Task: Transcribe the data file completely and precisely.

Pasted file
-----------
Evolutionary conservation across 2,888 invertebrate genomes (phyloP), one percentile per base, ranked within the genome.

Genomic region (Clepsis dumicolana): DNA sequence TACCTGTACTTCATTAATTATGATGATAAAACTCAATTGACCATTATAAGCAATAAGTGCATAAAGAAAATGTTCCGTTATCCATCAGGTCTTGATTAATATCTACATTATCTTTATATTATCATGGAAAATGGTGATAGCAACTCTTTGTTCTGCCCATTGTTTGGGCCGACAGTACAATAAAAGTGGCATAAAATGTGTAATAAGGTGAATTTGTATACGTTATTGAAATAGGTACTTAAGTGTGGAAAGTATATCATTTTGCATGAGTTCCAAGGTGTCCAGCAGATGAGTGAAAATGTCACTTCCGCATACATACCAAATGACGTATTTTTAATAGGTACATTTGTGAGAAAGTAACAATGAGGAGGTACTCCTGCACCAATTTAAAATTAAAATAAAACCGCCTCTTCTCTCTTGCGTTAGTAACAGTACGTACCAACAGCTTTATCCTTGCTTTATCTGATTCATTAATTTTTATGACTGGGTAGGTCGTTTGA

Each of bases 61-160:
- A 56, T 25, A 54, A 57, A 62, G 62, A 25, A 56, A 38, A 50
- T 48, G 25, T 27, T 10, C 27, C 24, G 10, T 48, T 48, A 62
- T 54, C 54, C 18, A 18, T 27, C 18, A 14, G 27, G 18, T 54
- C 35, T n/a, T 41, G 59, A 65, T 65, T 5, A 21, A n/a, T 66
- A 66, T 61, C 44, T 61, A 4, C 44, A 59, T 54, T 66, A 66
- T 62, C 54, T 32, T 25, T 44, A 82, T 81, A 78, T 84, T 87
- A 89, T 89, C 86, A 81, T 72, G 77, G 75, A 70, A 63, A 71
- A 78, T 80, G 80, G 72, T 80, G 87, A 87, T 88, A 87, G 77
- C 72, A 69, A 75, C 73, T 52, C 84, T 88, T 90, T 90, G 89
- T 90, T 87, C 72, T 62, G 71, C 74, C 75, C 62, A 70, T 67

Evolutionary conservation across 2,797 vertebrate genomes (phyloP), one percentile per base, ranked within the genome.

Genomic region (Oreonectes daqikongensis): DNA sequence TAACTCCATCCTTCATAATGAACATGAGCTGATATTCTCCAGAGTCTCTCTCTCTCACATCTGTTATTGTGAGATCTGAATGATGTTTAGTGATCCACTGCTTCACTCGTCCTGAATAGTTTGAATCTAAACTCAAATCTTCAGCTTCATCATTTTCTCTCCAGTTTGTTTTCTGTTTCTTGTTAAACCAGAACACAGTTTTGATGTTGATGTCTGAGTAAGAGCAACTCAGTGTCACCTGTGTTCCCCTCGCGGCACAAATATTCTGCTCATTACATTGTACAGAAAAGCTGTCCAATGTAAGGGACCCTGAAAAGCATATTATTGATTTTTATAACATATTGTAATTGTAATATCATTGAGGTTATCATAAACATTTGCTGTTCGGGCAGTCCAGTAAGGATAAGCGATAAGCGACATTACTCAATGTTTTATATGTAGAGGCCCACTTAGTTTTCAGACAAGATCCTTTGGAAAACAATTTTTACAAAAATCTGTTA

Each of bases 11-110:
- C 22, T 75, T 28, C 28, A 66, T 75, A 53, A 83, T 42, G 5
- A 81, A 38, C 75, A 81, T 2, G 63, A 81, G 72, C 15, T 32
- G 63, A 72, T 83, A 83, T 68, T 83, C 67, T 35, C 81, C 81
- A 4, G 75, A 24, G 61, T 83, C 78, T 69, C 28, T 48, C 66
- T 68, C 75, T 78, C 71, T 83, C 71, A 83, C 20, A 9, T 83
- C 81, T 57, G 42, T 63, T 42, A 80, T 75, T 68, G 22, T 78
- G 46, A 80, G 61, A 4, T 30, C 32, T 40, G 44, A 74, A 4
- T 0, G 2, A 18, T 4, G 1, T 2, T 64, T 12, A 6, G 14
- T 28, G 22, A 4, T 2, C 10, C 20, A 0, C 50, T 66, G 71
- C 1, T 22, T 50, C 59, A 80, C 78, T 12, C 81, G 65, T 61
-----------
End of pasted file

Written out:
Evolutionary conservation across 2,888 invertebrate genomes (phyloP), one percentile per base, ranked within the genome.

Genomic region (Clepsis dumicolana): DNA sequence TACCTGTACTTCATTAATTATGATGATAAAACTCAATTGACCATTATAAGCAATAAGTGCATAAAGAAAATGTTCCGTTATCCATCAGGTCTTGATTAATATCTACATTATCTTTATATTATCATGGAAAATGGTGATAGCAACTCTTTGTTCTGCCCATTGTTTGGGCCGACAGTACAATAAAAGTGGCATAAAATGTGTAATAAGGTGAATTTGTATACGTTATTGAAATAGGTACTTAAGTGTGGAAAGTATATCATTTTGCATGAGTTCCAAGGTGTCCAGCAGATGAGTGAAAATGTCACTTCCGCATACATACCAAATGACGTATTTTTAATAGGTACATTTGTGAGAAAGTAACAATGAGGAGGTACTCCTGCACCAATTTAAAATTAAAATAAAACCGCCTCTTCTCTCTTGCGTTAGTAACAGTACGTACCAACAGCTTTATCCTTGCTTTATCTGATTCATTAATTTTTATGACTGGGTAGGTCGTTTGA

Each of bases 61-160:
- A 56, T 25, A 54, A 57, A 62, G 62, A 25, A 56, A 38, A 50
- T 48, G 25, T 27, T 10, C 27, C 24, G 10, T 48, T 48, A 62
- T 54, C 54, C 18, A 18, T 27, C 18, A 14, G 27, G 18, T 54
- C 35, T n/a, T 41, G 59, A 65, T 65, T 5, A 21, A n/a, T 66
- A 66, T 61, C 44, T 61, A 4, C 44, A 59, T 54, T 66, A 66
- T 62, C 54, T 32, T 25, T 44, A 82, T 81, A 78, T 84, T 87
- A 89, T 89, C 86, A 81, T 72, G 77, G 75, A 70, A 63, A 71
- A 78, T 80, G 80, G 72, T 80, G 87, A 87, T 88, A 87, G 77
- C 72, A 69, A 75, C 73, T 52, C 84, T 88, T 90, T 90, G 89
- T 90, T 87, C 72, T 62, G 71, C 74, C 75, C 62, A 70, T 67

Evolutionary conservation across 2,797 vertebrate genomes (phyloP), one percentile per base, ranked within the genome.

Genomic region (Oreonectes daqikongensis): DNA sequence TAACTCCATCCTTCATAATGAACATGAGCTGATATTCTCCAGAGTCTCTCTCTCTCACATCTGTTATTGTGAGATCTGAATGATGTTTAGTGATCCACTGCTTCACTCGTCCTGAATAGTTTGAATCTAAACTCAAATCTTCAGCTTCATCATTTTCTCTCCAGTTTGTTTTCTGTTTCTTGTTAAACCAGAACACAGTTTTGATGTTGATGTCTGAGTAAGAGCAACTCAGTGTCACCTGTGTTCCCCTCGCGGCACAAATATTCTGCTCATTACATTGTACAGAAAAGCTGTCCAATGTAAGGGACCCTGAAAAGCATATTATTGATTTTTATAACATATTGTAATTGTAATATCATTGAGGTTATCATAAACATTTGCTGTTCGGGCAGTCCAGTAAGGATAAGCGATAAGCGACATTACTCAATGTTTTATATGTAGAGGCCCACTTAGTTTTCAGACAAGATCCTTTGGAAAACAATTTTTACAAAAATCTGTTA

Each of bases 11-110:
- C 22, T 75, T 28, C 28, A 66, T 75, A 53, A 83, T 42, G 5
- A 81, A 38, C 75, A 81, T 2, G 63, A 81, G 72, C 15, T 32
- G 63, A 72, T 83, A 83, T 68, T 83, C 67, T 35, C 81, C 81
- A 4, G 75, A 24, G 61, T 83, C 78, T 69, C 28, T 48, C 66
- T 68, C 75, T 78, C 71, T 83, C 71, A 83, C 20, A 9, T 83
- C 81, T 57, G 42, T 63, T 42, A 80, T 75, T 68, G 22, T 78
- G 46, A 80, G 61, A 4, T 30, C 32, T 40, G 44, A 74, A 4
- T 0, G 2, A 18, T 4, G 1, T 2, T 64, T 12, A 6, G 14
- T 28, G 22, A 4, T 2, C 10, C 20, A 0, C 50, T 66, G 71
- C 1, T 22, T 50, C 59, A 80, C 78, T 12, C 81, G 65, T 61